Similarly, friends of yours who are still at varsity or working in completely different fields really don’t need to be bored with the details of your exciting new job. That’s not to say that they aren’t happy for you, or interested in some of the details – but rattling on about things they don’t understand (and aren’t obliged to) does nothing for either of you. You’ll know (hopefully) when they’re not interested; when it’s time to quit while you’re ahead. It’s a tough thing to master, but it’s for the best. The alternative (apart from possibly putting everyone to sleep) is coming across as a smug, ‘look at me, I’m doing so much with my life!’ douchebag, and nobody wants to be that guy.
4. Don’t be Afraid to Ask
As I pointed out earlier on, one enters the working world without any significant experience. The only way to gain work experience is by working. Duh.
In learning the ropes and establishing yourself in the workplace, it really is in your best interests to ask for help when you need it. Teachers and lecturers are fond of chanting:
“There’s no such thing as a stupid question”
– and they’re right. To suffer in silence for whatever reason is bound to yield a far more embarrassing result if you don’t know what you’re doing. Not to mention how much time you waste doing the wrong thing.
I know of an intern at a digital agency who blew $18 000 in one go for a campaign with a lifetime budget of R18 000. So much of fuck-up that could have been avoided. The moral of the story? Whether it be for assistance or for further explanation etc. – don’t be afraid to ask.
5. Balance it Out
I feel like this is important to do right from the get-go, if possible.
See, as exciting as it is to ‘start a new chapter’, trading shorts for chinos (probably) and tank tops for something a little more demure (definitely) – joining the workforce also entails sacrificing those countless hours of free time that we always seemed to take for granted. Again, I was a BA student, so the ratio of free time to study time was grossly skewed in our favour (cue students who are doing ‘important’ degrees vloeking off about their massively unsurmountable varsity commitments that, like, us folk couldn’t possibly understand… yawn).
The point is: Eventually, the reality of your new routine will sink in. Suddenly, the prospect of having to nip off to the shop for something after work is upsetting. Maybe you’re lucky and you can squeeze it in before work… Still, you either have to leave home earlier or arrive home later. Typically, traffic will interfere as well, so that by the time you arrive home – triumphant with those one or two f**king items in hand – you’re so ready to laugh off your plans of going to gym in favour of slapping off on the couch, indefinitely. You deserve it, don’t you?
Nngrr. Then again, you did spend all day on your arse, at a desk (no more walking around campus), and driving time is also time spent on your backside… Then there were all those coffees you had, and whatever quick-and-easy crap you gobbled during your lunch break. Fok. You can’t skip gym again, but you can’t face the idea of actually going either.. Ugh.
Behold: the time/energy conundrum. You may have the time on the weekends to address all those menial admin things, but not the energy. Who wants to spend their precious weekend time shopping for toiletries or cleaning their car?! Conversely: that time isn’t something you necessarily have during the week anymore, when you’re more likely to feel energetically inclined.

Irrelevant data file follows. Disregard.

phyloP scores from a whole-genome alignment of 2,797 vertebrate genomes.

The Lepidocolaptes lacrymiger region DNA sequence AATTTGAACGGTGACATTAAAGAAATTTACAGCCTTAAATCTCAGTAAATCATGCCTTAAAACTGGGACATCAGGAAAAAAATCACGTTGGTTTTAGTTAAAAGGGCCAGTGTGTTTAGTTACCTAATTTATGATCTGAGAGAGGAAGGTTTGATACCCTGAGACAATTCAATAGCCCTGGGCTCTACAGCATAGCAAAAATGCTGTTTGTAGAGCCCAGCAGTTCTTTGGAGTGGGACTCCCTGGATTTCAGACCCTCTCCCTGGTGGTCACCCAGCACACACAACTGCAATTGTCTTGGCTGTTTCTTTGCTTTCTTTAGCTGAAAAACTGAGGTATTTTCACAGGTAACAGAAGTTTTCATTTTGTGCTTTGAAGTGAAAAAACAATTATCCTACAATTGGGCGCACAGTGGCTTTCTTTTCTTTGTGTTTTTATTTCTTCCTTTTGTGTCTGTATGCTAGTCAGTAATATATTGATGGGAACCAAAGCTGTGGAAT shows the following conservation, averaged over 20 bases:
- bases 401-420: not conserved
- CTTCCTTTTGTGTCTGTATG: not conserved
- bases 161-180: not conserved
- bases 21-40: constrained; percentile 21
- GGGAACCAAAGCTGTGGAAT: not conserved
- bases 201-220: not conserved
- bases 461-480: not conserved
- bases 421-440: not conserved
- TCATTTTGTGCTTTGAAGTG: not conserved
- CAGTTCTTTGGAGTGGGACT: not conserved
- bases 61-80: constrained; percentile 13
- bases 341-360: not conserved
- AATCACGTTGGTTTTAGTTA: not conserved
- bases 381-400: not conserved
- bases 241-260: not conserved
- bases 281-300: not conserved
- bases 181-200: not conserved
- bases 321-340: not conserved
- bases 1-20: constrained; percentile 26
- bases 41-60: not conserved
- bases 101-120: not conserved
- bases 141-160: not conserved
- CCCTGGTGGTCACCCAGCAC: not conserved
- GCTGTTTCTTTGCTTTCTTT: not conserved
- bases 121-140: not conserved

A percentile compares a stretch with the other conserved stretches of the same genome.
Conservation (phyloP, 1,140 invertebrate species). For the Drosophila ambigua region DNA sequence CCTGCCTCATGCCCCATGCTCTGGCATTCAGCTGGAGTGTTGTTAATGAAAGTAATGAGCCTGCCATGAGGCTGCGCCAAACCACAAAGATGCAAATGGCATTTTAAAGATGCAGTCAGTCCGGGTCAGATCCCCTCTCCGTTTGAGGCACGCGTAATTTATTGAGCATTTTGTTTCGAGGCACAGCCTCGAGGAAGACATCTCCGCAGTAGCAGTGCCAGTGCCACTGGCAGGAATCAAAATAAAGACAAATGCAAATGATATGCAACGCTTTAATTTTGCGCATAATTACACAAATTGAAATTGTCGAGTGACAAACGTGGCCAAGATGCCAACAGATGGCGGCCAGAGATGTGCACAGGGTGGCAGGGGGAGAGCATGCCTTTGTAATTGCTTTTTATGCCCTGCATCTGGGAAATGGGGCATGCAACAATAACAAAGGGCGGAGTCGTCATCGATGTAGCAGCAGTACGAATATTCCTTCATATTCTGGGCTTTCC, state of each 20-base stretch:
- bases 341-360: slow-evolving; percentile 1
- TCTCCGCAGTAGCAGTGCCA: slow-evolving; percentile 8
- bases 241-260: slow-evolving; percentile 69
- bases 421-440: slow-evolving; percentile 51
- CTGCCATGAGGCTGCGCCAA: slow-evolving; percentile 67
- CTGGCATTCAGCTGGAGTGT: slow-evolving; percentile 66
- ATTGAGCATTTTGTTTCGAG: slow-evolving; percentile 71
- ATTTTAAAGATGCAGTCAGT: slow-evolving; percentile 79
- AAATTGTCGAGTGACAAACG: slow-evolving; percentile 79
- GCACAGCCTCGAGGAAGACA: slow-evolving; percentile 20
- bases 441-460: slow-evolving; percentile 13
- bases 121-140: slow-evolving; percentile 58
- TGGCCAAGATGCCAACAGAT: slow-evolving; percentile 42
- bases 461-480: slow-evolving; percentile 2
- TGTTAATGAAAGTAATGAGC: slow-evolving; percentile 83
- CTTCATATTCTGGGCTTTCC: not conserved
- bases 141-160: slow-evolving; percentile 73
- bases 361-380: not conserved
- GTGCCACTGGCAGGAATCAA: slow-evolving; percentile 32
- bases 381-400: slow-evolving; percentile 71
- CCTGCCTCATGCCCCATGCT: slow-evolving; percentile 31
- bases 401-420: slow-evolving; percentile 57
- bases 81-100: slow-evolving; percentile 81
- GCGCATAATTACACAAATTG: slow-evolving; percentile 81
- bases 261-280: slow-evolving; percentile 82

Weekends and free time become a coveted commodity: fiercely reserved for socialising with those friends you don’t see anymore… for venturing beyond the home-work-home-again circuit in search of something adventurous and conversation-worthy. Or of course, as is my preference – doing absolutely nothing. If I have my way, weekends see me sleeping late, watching series and eating anything and everything because “it’s the weekend”.
Rambling aside, here’s what I learned:
– Take care of the smaller things as and when you get the chance, so that they don’t pile up. If you were someone who cleaned your car or painted your nails regularly before you got a full-time job – don’t stop. The time to do such things does still exist, it’s just a matter of choosing to use it productively.
– That old cliche: “Don’t get so busy making a living that you forget to make a life” does indeed have some truth to it. Yes, we’ve all got to grind to make our worlds run; money doesn’t come falling out of the sky (and if it does – good for you! What are you doing reading this?!). BUT – failure to balance work and play comes at a high cost. One loses touch with friends, hobbies and indulgent pastimes fall away… your world starts to feel a lot smaller. Not to mention the effects on your mental wellbeing!
– Time is too precious to waste feeling miserable. It takes maturity to grit your teeth and do what work needs doing, because you accept that that’s life. Nonetheless, if you are truly miserable doing what you’re doing – move on. You’re younger now than you’ll ever be again – seek out whatever will make you happier.
– There is NOTHING WRONG with turning down an invitation to do something awesome, in favour of doing nothing instead. If nothing is what you feel like doing, go right ahead and do it! Your friends might not understand at first, but they will eventually. Just make sure to join in from time to time – you don’t want to stop being included all together!
It’s all about striking up a balance that enables you to apply yourself at work, without the other facets of your life taking too much of a knock. This is something that requires constant tweaking – and by no means won’t require sacrifice from time to time – but it truly is important.
There you have it: Five of the biggest lessons I learned in my first year of working. I appreciate that all of our stories and backgrounds are vastly different, so I’m open to hearing how your experiences differ from mine.
What did your first year of working teach you?